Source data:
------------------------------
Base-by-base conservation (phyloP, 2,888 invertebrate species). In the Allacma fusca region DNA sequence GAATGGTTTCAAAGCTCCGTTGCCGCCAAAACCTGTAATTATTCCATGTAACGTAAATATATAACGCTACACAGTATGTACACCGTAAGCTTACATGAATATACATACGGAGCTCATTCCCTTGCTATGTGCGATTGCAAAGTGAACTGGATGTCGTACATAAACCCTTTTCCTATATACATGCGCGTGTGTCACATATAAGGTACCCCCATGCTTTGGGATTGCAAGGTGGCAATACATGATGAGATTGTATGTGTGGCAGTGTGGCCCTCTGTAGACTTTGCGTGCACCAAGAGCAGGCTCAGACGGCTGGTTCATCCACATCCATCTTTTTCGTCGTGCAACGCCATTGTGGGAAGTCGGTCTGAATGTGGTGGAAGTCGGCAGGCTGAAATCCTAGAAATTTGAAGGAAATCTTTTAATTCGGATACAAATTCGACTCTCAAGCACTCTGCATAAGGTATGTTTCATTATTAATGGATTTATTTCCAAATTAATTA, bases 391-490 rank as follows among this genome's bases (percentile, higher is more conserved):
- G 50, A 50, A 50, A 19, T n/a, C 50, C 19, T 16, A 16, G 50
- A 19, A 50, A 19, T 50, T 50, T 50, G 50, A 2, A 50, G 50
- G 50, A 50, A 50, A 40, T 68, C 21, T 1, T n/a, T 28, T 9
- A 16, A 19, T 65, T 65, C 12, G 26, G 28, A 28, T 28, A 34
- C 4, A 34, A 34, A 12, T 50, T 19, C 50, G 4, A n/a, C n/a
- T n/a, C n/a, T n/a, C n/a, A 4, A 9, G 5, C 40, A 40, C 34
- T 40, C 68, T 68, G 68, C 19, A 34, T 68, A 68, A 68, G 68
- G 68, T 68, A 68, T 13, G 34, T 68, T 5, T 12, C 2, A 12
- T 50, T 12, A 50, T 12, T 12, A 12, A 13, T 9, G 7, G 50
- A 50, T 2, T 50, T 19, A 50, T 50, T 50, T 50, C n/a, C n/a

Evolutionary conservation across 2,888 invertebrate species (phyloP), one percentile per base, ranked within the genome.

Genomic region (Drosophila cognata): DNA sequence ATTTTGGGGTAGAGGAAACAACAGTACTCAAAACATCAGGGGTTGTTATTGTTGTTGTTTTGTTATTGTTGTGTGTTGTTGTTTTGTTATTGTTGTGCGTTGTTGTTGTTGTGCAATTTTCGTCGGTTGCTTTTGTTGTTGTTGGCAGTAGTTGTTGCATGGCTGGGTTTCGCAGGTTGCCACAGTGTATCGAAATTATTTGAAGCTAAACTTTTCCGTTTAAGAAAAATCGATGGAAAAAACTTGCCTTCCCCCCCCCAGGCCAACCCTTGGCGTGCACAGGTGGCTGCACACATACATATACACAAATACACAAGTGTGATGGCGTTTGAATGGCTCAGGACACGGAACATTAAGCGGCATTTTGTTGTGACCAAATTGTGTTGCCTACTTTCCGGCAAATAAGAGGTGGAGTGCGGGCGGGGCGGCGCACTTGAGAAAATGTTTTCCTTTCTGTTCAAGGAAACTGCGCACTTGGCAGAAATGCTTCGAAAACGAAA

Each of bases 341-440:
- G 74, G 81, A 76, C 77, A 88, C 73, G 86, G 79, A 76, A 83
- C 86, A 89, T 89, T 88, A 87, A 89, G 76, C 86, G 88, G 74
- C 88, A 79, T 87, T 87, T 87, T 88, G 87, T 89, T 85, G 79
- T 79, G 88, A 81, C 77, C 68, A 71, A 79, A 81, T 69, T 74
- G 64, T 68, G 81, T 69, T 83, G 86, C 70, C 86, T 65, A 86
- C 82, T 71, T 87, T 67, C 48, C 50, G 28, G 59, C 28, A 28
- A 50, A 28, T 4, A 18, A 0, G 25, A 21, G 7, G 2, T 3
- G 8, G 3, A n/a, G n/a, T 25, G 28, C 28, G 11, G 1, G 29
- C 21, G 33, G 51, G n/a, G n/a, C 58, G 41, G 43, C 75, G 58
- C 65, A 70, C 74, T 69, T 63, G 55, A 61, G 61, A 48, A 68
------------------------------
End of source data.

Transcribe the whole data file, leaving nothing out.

Base-by-base conservation (phyloP, 2,888 invertebrate species). In the Allacma fusca region DNA sequence GAATGGTTTCAAAGCTCCGTTGCCGCCAAAACCTGTAATTATTCCATGTAACGTAAATATATAACGCTACACAGTATGTACACCGTAAGCTTACATGAATATACATACGGAGCTCATTCCCTTGCTATGTGCGATTGCAAAGTGAACTGGATGTCGTACATAAACCCTTTTCCTATATACATGCGCGTGTGTCACATATAAGGTACCCCCATGCTTTGGGATTGCAAGGTGGCAATACATGATGAGATTGTATGTGTGGCAGTGTGGCCCTCTGTAGACTTTGCGTGCACCAAGAGCAGGCTCAGACGGCTGGTTCATCCACATCCATCTTTTTCGTCGTGCAACGCCATTGTGGGAAGTCGGTCTGAATGTGGTGGAAGTCGGCAGGCTGAAATCCTAGAAATTTGAAGGAAATCTTTTAATTCGGATACAAATTCGACTCTCAAGCACTCTGCATAAGGTATGTTTCATTATTAATGGATTTATTTCCAAATTAATTA, bases 391-490 rank as follows among this genome's bases (percentile, higher is more conserved):
- G 50, A 50, A 50, A 19, T n/a, C 50, C 19, T 16, A 16, G 50
- A 19, A 50, A 19, T 50, T 50, T 50, G 50, A 2, A 50, G 50
- G 50, A 50, A 50, A 40, T 68, C 21, T 1, T n/a, T 28, T 9
- A 16, A 19, T 65, T 65, C 12, G 26, G 28, A 28, T 28, A 34
- C 4, A 34, A 34, A 12, T 50, T 19, C 50, G 4, A n/a, C n/a
- T n/a, C n/a, T n/a, C n/a, A 4, A 9, G 5, C 40, A 40, C 34
- T 40, C 68, T 68, G 68, C 19, A 34, T 68, A 68, A 68, G 68
- G 68, T 68, A 68, T 13, G 34, T 68, T 5, T 12, C 2, A 12
- T 50, T 12, A 50, T 12, T 12, A 12, A 13, T 9, G 7, G 50
- A 50, T 2, T 50, T 19, A 50, T 50, T 50, T 50, C n/a, C n/a

Evolutionary conservation across 2,888 invertebrate species (phyloP), one percentile per base, ranked within the genome.

Genomic region (Drosophila cognata): DNA sequence ATTTTGGGGTAGAGGAAACAACAGTACTCAAAACATCAGGGGTTGTTATTGTTGTTGTTTTGTTATTGTTGTGTGTTGTTGTTTTGTTATTGTTGTGCGTTGTTGTTGTTGTGCAATTTTCGTCGGTTGCTTTTGTTGTTGTTGGCAGTAGTTGTTGCATGGCTGGGTTTCGCAGGTTGCCACAGTGTATCGAAATTATTTGAAGCTAAACTTTTCCGTTTAAGAAAAATCGATGGAAAAAACTTGCCTTCCCCCCCCCAGGCCAACCCTTGGCGTGCACAGGTGGCTGCACACATACATATACACAAATACACAAGTGTGATGGCGTTTGAATGGCTCAGGACACGGAACATTAAGCGGCATTTTGTTGTGACCAAATTGTGTTGCCTACTTTCCGGCAAATAAGAGGTGGAGTGCGGGCGGGGCGGCGCACTTGAGAAAATGTTTTCCTTTCTGTTCAAGGAAACTGCGCACTTGGCAGAAATGCTTCGAAAACGAAA

Each of bases 341-440:
- G 74, G 81, A 76, C 77, A 88, C 73, G 86, G 79, A 76, A 83
- C 86, A 89, T 89, T 88, A 87, A 89, G 76, C 86, G 88, G 74
- C 88, A 79, T 87, T 87, T 87, T 88, G 87, T 89, T 85, G 79
- T 79, G 88, A 81, C 77, C 68, A 71, A 79, A 81, T 69, T 74
- G 64, T 68, G 81, T 69, T 83, G 86, C 70, C 86, T 65, A 86
- C 82, T 71, T 87, T 67, C 48, C 50, G 28, G 59, C 28, A 28
- A 50, A 28, T 4, A 18, A 0, G 25, A 21, G 7, G 2, T 3
- G 8, G 3, A n/a, G n/a, T 25, G 28, C 28, G 11, G 1, G 29
- C 21, G 33, G 51, G n/a, G n/a, C 58, G 41, G 43, C 75, G 58
- C 65, A 70, C 74, T 69, T 63, G 55, A 61, G 61, A 48, A 68